It was back to Retiro Station again (I have to remember that there are actually two separate terminals there – next time I’ll go for the Belgrano line instead of the Mitre line) to go another round against the fates, or at least random.org’s determination of it. The next train out, once again the Tigre line, station determined, Rivadavía, on the border between barrio Nuñez and the suburb of Vicente Lopez.
On arrival, unlike at Victoria station, there was no obvious direction to go. The station is kind of in the middle of a residential ‘hood. I knew that the Parque de la Memoria was off to the east along the river, and that was a possibility to visit, but would also preclude much if anything in the way of eats. South and west looked to be residential, but at some point would probably hit something commercial, north meant heading along Av. Libertador, more or less – I went with a random select and north got the nod…
I could have used the pedestrian overpass to go up and over the station to get to Libertador, but decided to just use the streets on my side and at least wander a few blocks in the residential area before crossing under our “beltway”, Av. General Paz.
Then cutting back down to Libertador under the complex of highways heading off in various directions.
Libertador in this stretch is pretty much all corporate and government buildings. There is a big shopping center as well with a Carrefours and a Sodimac, but other than that, not much for the ordinary human to do but just keep walking.
This, apparently, is some sort of complex for the education (including a housing complex, which I think is the main building in front) of “subofficials” for the navy.
I don’t think this is a comment on the above, though I’m sure it has some sort of political significance. I’m guessing it’s some politician that I just don’t recognize being made fun of…. Some help here?
I realized that I was already at the next stop on the train line, they’re only about 8-9 blocks apart, so I decided to cut “inland” and head along Carlos Francisco Melo street (he was a politican and lawyer, born 1873, died 1931, and during the last couple of years of his life was the director of the Biblioteca Nacional, the national library). At this point, I’d only passed 2 places that offered food and one of them was a kiosk. If Google Maps is correct, this building behind the gated wall with all sorts of security may be the Argentine branch of The Walt Disney Company, but one is never quite sure with Google Maps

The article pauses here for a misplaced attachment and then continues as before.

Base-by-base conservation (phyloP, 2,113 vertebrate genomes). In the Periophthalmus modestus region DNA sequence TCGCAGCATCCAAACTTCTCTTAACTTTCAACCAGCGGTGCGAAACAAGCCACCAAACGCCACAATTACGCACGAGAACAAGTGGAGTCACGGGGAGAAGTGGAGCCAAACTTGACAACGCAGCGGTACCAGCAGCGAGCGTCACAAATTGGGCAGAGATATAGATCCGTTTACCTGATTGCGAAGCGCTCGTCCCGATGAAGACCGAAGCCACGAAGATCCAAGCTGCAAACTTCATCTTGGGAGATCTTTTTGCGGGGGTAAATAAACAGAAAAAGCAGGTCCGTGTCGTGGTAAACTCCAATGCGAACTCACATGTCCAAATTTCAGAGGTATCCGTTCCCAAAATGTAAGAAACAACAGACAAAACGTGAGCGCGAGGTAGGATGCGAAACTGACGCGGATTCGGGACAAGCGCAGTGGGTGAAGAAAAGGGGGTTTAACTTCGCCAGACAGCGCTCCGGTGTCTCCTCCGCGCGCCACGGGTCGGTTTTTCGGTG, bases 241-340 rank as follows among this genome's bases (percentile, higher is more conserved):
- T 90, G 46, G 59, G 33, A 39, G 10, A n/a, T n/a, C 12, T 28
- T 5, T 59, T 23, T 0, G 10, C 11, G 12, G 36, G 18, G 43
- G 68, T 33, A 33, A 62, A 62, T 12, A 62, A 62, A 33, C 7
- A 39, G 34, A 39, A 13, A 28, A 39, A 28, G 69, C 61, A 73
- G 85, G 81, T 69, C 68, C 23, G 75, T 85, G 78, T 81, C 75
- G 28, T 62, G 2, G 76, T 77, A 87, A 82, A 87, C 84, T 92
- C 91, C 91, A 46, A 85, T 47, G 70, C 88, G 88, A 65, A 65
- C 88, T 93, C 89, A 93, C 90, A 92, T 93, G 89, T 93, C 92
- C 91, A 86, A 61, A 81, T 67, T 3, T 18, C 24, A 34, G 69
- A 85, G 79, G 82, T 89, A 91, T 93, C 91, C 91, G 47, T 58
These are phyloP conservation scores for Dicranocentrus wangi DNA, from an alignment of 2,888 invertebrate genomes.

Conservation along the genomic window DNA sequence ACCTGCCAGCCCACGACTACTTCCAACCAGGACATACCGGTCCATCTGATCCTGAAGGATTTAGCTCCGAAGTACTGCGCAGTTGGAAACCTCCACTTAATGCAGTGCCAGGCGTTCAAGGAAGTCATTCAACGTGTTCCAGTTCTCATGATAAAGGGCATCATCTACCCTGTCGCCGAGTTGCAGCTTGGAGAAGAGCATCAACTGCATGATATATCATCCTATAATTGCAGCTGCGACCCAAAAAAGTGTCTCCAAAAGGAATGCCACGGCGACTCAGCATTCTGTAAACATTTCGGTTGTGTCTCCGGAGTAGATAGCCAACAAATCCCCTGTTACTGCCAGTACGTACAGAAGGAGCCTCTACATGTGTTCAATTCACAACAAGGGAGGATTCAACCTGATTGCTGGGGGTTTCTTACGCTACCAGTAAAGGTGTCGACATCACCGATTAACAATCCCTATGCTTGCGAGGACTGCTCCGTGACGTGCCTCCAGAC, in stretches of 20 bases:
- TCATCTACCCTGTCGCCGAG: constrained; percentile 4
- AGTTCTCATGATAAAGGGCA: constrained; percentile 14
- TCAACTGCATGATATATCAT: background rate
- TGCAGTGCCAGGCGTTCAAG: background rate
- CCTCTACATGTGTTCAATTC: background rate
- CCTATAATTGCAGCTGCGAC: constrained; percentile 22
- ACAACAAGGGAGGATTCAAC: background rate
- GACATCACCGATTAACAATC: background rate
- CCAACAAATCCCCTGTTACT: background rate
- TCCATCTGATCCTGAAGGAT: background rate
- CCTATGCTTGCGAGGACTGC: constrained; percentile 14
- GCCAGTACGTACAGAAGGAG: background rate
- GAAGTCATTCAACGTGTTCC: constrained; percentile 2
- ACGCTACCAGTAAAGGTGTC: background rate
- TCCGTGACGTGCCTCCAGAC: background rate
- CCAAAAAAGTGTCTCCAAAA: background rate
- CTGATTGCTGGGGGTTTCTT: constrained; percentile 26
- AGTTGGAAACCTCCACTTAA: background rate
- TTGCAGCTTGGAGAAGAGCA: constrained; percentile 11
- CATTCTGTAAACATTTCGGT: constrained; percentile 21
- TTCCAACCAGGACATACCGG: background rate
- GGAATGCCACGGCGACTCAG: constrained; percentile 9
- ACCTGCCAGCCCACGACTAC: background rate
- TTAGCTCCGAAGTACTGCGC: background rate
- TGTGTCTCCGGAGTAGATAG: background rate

This part of Vicente Lopez is quite pretty, no? I have no doubt St. Gregory’s College costs a pretty penny – it’s an affiliate of Cambridge.
Still pretty. I did pass an interesting looking art museum complex, the Fundacion Romulo Raggio, but it was behind high walls, so I couldn’t get a good photo, and despite, as it turns out, being during the museum’s official open hours posted on its website, it wasn’t open. To be visited in the future.
I liked this column. Period.
If I wanted food, it was clear that a commercial avenue was going to be necessary, and the next one up was Av. Maipú. It made sense to me to simply head back more or less south towards my starting point. Not that I was going to return to the station, being along the avenue it’s easier to just take a bus back.
The random selector, unfortunately, landed me at a branch of El Club de la Milanesa at #663. Not unfortunate because there’s anything wrong with it, they have perfectly acceptable milanesas, but I was just hoping for someplace that was really new. At least I decided to go with the fates again and let the random generator pick my milanesa for me – this is the “patagonica”, which comes topped with some sort of smoked lunchmeat, mozzarella, argula, herbs, and cherry tomatoes. A side salad and hey, staying with the theme, a Patagonia Amber Ale, completed lunch. Then it was across the street to grab the bus back (and also noting that the noted gastronomy school, Mausi Sebess, is right there at #594, had I seen it before getting on the bus, I’d have stopped in to check it out).
Process to be refined, it’s still not quite as interesting as I’d been hoping, but that may just be, well, random chance. I also have to take the regular camera, it’s clear from the clarity of these photos when reduced in size that the quality or stability of my phone camera just isn’t cutting it.